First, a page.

In the past, I have written about the peculiar tendency of the new administration not to publicize the many changes they have accomplished since those dark days.  Well, finally, there's a list and it's a good one.  

The 2019 North Bay Village Report Card.  

  • Grants:  $11 million and counting in grants compared to the previous year of $0
  • Dog Park:  On track for completion in  January 2020.  
  • FreeBee:  The Island Hopper was replaced by On Demand Ride service to anywhere in the Village, Collins Avenue in Miami Beach and Biscayne/79th St.  
  • Downtown  Express:  Starting December 3, North Bay Village will be running two or three daily FREE nonstops to the Omni Transportation Center where you can transfer to the People Mover. 
  • Cost to The Village for Both Services:  Number to follow but less than the cost of the Island Hopper. 
  • Community Events:  Over 20 community events so far this year including the Mayor's Restaurant of the Month, Commissioner Strout's Women's Initiative Panel Discussions, planned Bike Rides, NBVPD Movie Nights, Halloween Spooktacular, Winter Wonderland and others.  
  • Community Policing:  Carlos Noriega was rehired and promptly reinvigorated Crime Watch, expanded PAL to include ALL North Bay Village kids, not just the ones in school at Miami Beach, put cops back on the street, reinstated the bike patrols and opened our police department back up.  
  • NBV100:  The Strategic Planning is ongoing and includes all aspects of Village development now and in the next 25 years.  Of special note is that North Bay Village is not only addressing resiliency but taking the lead.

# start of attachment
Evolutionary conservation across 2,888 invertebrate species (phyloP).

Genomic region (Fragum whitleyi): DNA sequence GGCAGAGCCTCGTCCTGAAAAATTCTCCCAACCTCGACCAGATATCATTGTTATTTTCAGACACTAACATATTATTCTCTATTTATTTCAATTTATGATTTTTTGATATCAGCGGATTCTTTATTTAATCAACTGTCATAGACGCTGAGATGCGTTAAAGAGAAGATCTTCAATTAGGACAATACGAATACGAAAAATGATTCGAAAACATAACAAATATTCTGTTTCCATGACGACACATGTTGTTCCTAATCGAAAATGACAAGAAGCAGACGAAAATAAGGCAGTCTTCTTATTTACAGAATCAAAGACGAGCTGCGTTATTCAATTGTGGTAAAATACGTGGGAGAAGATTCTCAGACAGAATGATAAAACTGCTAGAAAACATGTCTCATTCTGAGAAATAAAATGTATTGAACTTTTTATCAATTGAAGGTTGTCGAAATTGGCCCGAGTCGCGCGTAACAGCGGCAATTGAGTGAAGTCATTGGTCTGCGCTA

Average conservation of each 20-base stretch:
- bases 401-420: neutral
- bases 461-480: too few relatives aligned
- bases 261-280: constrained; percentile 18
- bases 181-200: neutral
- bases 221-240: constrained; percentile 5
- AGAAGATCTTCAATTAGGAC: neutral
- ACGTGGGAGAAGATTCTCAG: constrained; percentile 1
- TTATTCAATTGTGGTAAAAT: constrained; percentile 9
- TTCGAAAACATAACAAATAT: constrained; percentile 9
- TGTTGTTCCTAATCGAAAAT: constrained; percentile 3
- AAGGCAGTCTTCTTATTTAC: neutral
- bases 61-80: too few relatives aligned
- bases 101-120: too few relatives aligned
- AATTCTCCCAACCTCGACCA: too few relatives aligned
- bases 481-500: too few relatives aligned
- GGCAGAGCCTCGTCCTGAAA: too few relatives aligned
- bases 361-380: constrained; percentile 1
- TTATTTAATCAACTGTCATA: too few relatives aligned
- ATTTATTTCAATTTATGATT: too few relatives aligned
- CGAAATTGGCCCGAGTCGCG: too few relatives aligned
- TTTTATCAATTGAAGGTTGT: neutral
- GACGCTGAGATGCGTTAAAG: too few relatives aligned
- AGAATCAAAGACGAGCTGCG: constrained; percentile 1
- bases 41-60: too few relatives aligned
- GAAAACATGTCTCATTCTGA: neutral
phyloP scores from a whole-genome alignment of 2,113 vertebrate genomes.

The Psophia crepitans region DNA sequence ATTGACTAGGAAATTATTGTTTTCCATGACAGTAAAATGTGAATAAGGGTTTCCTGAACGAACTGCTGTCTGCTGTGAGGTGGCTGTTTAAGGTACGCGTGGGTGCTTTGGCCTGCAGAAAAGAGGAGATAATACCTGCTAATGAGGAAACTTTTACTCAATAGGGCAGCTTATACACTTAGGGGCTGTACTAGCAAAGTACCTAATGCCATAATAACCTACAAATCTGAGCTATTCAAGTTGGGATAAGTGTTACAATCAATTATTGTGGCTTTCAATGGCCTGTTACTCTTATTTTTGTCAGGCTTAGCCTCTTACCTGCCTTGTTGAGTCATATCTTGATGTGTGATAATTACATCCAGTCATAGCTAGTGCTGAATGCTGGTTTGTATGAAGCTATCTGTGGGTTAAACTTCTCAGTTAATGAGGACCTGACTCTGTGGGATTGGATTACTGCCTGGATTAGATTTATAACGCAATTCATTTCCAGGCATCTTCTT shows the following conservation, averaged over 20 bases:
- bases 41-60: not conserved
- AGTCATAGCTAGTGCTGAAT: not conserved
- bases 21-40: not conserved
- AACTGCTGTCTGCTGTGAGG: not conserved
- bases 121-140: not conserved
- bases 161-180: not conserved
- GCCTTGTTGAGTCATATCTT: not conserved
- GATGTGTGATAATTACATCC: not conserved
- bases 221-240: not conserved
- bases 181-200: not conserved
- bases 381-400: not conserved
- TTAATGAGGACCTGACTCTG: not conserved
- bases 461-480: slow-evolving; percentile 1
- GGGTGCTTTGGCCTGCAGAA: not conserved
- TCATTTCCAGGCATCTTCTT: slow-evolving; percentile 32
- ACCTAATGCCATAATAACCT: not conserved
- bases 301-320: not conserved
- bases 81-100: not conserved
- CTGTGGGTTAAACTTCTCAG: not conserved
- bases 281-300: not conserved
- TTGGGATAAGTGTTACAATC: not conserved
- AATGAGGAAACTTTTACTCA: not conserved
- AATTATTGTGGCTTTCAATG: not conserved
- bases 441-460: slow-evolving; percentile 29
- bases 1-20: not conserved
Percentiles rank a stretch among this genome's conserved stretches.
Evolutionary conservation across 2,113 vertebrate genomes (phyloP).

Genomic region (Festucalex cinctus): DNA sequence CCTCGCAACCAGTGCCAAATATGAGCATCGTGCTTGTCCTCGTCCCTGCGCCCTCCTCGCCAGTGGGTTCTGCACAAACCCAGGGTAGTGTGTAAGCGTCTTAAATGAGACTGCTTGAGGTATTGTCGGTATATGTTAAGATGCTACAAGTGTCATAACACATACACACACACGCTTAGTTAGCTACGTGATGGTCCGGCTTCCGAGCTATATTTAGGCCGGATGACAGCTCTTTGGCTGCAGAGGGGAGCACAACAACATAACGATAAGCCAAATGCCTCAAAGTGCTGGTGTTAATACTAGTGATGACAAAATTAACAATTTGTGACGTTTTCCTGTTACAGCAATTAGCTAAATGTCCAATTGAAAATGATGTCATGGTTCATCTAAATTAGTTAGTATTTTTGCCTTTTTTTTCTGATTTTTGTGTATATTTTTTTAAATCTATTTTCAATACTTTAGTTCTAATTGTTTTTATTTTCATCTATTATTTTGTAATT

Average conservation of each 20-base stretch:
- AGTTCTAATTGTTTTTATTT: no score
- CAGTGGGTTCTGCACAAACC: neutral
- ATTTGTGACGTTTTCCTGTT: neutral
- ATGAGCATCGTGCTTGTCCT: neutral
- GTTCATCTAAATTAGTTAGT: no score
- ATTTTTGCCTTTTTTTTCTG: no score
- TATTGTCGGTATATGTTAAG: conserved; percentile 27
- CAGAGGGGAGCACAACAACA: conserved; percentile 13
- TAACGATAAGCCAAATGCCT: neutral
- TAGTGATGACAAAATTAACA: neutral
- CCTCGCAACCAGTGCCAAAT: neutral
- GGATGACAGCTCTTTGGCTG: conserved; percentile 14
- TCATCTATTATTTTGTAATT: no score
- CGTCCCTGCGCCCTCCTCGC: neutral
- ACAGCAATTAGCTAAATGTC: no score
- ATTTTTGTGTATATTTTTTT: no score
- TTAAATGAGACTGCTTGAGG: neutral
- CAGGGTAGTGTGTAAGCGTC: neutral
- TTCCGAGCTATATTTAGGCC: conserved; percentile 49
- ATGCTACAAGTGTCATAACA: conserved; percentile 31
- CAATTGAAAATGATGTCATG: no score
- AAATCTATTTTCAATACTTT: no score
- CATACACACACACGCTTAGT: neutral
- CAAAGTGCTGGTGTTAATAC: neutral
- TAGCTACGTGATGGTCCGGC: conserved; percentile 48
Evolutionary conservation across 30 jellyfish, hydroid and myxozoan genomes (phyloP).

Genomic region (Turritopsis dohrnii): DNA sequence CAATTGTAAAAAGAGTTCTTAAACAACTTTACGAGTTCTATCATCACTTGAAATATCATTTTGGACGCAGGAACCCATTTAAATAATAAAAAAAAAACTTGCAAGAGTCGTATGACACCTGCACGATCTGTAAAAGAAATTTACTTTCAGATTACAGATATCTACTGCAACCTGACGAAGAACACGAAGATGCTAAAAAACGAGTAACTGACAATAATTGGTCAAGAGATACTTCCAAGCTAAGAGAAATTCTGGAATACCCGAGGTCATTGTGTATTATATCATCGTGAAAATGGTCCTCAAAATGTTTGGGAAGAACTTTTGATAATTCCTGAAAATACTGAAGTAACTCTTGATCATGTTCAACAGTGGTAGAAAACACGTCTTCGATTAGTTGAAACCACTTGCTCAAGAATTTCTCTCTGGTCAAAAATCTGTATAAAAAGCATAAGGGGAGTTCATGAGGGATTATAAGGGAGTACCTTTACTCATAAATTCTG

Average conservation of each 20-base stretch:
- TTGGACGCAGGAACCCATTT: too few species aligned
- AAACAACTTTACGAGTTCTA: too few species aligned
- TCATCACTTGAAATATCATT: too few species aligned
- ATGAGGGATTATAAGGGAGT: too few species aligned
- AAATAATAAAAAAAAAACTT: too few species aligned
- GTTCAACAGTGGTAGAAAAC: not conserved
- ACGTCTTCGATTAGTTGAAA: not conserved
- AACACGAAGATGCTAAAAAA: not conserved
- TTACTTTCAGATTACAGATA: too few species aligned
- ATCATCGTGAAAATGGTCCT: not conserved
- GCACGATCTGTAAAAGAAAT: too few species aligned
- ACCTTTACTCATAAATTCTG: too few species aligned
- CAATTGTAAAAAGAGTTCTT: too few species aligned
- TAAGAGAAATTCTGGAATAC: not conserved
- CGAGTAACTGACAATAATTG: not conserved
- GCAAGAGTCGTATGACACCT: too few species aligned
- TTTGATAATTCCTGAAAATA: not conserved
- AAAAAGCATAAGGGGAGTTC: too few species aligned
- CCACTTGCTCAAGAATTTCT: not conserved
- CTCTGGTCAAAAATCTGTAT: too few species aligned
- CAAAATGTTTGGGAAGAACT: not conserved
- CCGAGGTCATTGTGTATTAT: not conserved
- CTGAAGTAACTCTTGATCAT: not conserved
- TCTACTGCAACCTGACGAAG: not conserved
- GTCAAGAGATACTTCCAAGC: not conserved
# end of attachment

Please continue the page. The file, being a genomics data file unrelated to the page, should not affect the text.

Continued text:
• Unprecedented Cooperation with State and Federal Elected Officials:  State Rep Michael Griece, State Senator Jason Pizzo and Congresswoman Donna Shalala have been engaging actively with North Bay Village elected officials and they are bringing home the benefits to us.  Compare and contrast to 2018 when we received $0 in shared funding from the state and less from the feds.   
The three useful members of our commission, Latham, Wilmoth and Strout are working hard to direct the village to doing the right things, and with the staff of Village Manager Ralph Rosado, Chief Noriega, and others doing things the right way, the results have been dramatic.  

There's a lot more to come, and many more arguments to be had and they will be had,  

The hard work is paying off.  

I'd give them an "A" with room for improvement in communications, financial planning and responsiveness.   

What's your grade?

Kevin Vericker
November 23, 2019

Friday, November 15, 2019

Throwing NBV Transit Users Under the Bus

 

Did You See The Part About The L Bus No Longer Running to South Beach?

If you watched Tuesday night's express commission meeting, you probably missed the portion about the commission approving a plan to eliminate L bus service to South Beach.

Don't feel bad.

The commissioners missed it too. 

It was buried in the "Consent Agenda", the part of the agenda for items so obvious that they don't merit discussion.